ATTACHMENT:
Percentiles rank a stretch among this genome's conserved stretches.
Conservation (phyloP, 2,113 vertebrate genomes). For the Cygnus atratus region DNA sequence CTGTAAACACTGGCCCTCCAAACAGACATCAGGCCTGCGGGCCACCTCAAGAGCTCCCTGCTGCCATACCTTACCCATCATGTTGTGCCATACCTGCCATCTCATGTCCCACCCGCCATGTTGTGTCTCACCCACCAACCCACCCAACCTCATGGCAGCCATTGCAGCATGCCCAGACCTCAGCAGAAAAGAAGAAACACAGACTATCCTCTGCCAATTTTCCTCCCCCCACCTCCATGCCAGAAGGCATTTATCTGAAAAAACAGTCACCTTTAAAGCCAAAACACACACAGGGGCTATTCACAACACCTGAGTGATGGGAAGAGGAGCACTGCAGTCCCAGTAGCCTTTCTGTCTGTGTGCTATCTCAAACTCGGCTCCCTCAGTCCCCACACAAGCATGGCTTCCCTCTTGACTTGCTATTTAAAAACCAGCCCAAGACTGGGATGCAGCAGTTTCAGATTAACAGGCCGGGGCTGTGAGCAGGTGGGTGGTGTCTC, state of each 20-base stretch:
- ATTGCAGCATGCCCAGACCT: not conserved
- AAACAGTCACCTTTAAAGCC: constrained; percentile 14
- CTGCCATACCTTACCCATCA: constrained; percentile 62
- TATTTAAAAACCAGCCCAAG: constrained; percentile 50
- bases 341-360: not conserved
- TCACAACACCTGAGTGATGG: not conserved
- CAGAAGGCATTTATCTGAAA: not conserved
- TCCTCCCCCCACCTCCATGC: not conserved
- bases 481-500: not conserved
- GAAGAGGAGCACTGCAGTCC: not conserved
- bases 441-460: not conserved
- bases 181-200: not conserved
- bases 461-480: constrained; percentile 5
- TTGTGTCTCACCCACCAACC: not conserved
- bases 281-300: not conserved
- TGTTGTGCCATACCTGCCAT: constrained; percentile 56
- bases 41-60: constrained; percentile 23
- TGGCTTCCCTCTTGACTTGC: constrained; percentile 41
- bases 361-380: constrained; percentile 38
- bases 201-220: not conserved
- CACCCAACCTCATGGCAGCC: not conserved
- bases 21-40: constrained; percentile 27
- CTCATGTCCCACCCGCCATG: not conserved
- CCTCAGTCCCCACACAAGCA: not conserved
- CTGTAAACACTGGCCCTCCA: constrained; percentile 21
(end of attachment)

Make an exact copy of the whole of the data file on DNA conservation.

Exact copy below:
Percentiles rank a stretch among this genome's conserved stretches.
Conservation (phyloP, 2,113 vertebrate genomes). For the Cygnus atratus region DNA sequence CTGTAAACACTGGCCCTCCAAACAGACATCAGGCCTGCGGGCCACCTCAAGAGCTCCCTGCTGCCATACCTTACCCATCATGTTGTGCCATACCTGCCATCTCATGTCCCACCCGCCATGTTGTGTCTCACCCACCAACCCACCCAACCTCATGGCAGCCATTGCAGCATGCCCAGACCTCAGCAGAAAAGAAGAAACACAGACTATCCTCTGCCAATTTTCCTCCCCCCACCTCCATGCCAGAAGGCATTTATCTGAAAAAACAGTCACCTTTAAAGCCAAAACACACACAGGGGCTATTCACAACACCTGAGTGATGGGAAGAGGAGCACTGCAGTCCCAGTAGCCTTTCTGTCTGTGTGCTATCTCAAACTCGGCTCCCTCAGTCCCCACACAAGCATGGCTTCCCTCTTGACTTGCTATTTAAAAACCAGCCCAAGACTGGGATGCAGCAGTTTCAGATTAACAGGCCGGGGCTGTGAGCAGGTGGGTGGTGTCTC, state of each 20-base stretch:
- ATTGCAGCATGCCCAGACCT: not conserved
- AAACAGTCACCTTTAAAGCC: constrained; percentile 14
- CTGCCATACCTTACCCATCA: constrained; percentile 62
- TATTTAAAAACCAGCCCAAG: constrained; percentile 50
- bases 341-360: not conserved
- TCACAACACCTGAGTGATGG: not conserved
- CAGAAGGCATTTATCTGAAA: not conserved
- TCCTCCCCCCACCTCCATGC: not conserved
- bases 481-500: not conserved
- GAAGAGGAGCACTGCAGTCC: not conserved
- bases 441-460: not conserved
- bases 181-200: not conserved
- bases 461-480: constrained; percentile 5
- TTGTGTCTCACCCACCAACC: not conserved
- bases 281-300: not conserved
- TGTTGTGCCATACCTGCCAT: constrained; percentile 56
- bases 41-60: constrained; percentile 23
- TGGCTTCCCTCTTGACTTGC: constrained; percentile 41
- bases 361-380: constrained; percentile 38
- bases 201-220: not conserved
- CACCCAACCTCATGGCAGCC: not conserved
- bases 21-40: constrained; percentile 27
- CTCATGTCCCACCCGCCATG: not conserved
- CCTCAGTCCCCACACAAGCA: not conserved
- CTGTAAACACTGGCCCTCCA: constrained; percentile 21